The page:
For new, religious parents, the question of when it is the right time to introduce religion to your children can be a tricky one.

We know that education is, in Judaism as well as Christianity, the foundation stone upon which religion is built. When Judaism’s greatest leader, prophet and sage, Moses, was approaching the end of his long and distinguished life, he implored the Israelites to teach their children. In Deuteronomy 6:7 Moses said, “You shall teach these things repeatedly to your children, speaking of them when you sit in your house, when you walk on the way, when you lie down and when you rise up.”

In the Christian tradition too there is an innate understanding of the centrality of educating one’s children. As it says in Galatians 5:22, “But the fruit of the Spirit is love, joy, peace, patience, kindness, goodness, faithfulness.” There is a clear imperative to acknowledge that the best way to get through to a child is by explaining, with love, why a religious life – accepting God’s will – is the path to a righteous life.

Through these teachings, we understand that religious education is very important. The subsequent question, of course, is when it is the right time to introduce children to religion. As in so much in life, timing is everything.

Although children can and do learn by osmosis to some extent, absorbing information like a sponge, parents have be careful to not try and teach their children about religion too early. A child would need to be able to have some understanding of what is being taught to them and be able to speak to encourage them to ask the questions they will inevitably have. Children are curious. They learn by asking questions and are bound to query why your family performs certain rituals or engages in particular practices. Judaism, for example, is a religion of doing, of performing religious tasks at particular times; some of these are daily, some weekly and some seasonally, related to the time of year that particular festivals fall. Encouraging a child to participate in a Passover seder for example is not only fun - there are tons of songs to learn, which is also a great way to help teach them - it extends the thousands of years of tradition that encompasses Judaism.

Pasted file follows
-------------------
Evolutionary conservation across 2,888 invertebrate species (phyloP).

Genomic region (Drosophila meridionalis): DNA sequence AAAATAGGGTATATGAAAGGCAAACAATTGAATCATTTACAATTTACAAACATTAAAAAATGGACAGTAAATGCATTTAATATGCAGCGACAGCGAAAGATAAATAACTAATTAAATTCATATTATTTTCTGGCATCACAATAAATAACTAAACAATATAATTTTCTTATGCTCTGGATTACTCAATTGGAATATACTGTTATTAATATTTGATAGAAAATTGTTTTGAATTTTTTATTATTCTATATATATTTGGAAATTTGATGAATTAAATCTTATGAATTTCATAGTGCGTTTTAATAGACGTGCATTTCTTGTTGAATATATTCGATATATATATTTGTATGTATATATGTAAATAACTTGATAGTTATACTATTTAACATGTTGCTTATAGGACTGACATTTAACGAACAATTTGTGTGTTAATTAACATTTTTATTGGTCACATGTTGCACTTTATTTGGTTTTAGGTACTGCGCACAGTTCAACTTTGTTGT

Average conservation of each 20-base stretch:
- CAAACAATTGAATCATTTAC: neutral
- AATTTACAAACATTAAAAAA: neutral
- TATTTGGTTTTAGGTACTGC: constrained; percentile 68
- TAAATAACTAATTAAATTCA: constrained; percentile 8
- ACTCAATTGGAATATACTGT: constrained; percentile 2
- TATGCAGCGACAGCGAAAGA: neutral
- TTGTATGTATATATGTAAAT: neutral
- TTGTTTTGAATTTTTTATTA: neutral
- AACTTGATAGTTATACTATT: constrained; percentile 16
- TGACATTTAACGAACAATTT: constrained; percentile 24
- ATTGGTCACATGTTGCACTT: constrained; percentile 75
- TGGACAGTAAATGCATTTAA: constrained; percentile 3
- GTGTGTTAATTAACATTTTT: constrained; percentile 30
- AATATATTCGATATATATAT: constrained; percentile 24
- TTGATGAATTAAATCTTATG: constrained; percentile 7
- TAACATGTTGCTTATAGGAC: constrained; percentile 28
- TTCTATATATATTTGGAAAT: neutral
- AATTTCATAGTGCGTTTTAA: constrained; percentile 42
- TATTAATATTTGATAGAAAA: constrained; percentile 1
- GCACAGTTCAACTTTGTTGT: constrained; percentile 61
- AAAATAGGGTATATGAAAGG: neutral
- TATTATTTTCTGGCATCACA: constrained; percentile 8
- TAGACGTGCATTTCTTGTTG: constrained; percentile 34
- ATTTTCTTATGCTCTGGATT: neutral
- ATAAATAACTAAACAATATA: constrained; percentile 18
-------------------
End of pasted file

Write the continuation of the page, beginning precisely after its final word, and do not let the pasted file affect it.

Introducing your children to religion is not a static thing, and it would be helpful to introduce them to ideas and concepts in an age-appropriate way. A good example of child-friendly resources can be found on the International Fellowship of Christians and Jews’ (IFCJ) website. One specific lesson for example, focuses on the patriarch Abraham, teaching how he was the father of faith.

On the other hand, teaching a child too late about religion could be similarly complicated. It is imperative to not only teach children about our own religions but also to give them a sense of how theirs is not the only religion. If this is done too late, children may begin to pick up bad habits in terms of thinking about their own religion and that of others in a negative way. We should be teaching our children as early as first grade, according to an article written in Time magazine in 2016. “In the first grade Core Knowledge curriculum, children receive lessons on Judaism, Christianity and Islam. They learn to identify different houses of worship like a church, mosque or synagogue. They cut out and color symbols for each faith, such as a Star of David for Judaism and a cross for Christianity. They learn, too, that Jesus is a Jew, a fact that sometimes helps prevent anti-Semitism. It’s teaching, not preaching.” By exposing children to information about religions early enough and with an open enough spirit you can help mold them to engage with your religion and others in a similar way.

In many ways, children will pick up their cues from you as a parent, especially their mothers. Teaching children is an organic process, which doesn’t mean that you shouldn’t sit them down and speak to them about issues - including religion - but they will learn by watching and copying you. If you attend synagogue or church and take your child to these places of worship from an early age, you will inculcate in them a love of religion and a desire to keep returning again and again.

Author's Bio: 

The International Fellowship of Christians and Jews is a non-profit organization founded in 1983 to promote understanding between Christians and Jews, and build support for Israel. Learn more about the IFCJ here:
The IFCJ was founded by Rabbi Yechiel Eckstein, a leading advocate of religious freedom who has dedicated his work to building bridges of understanding between Christians and Jews. Learn more about Rabbi Eckstein here: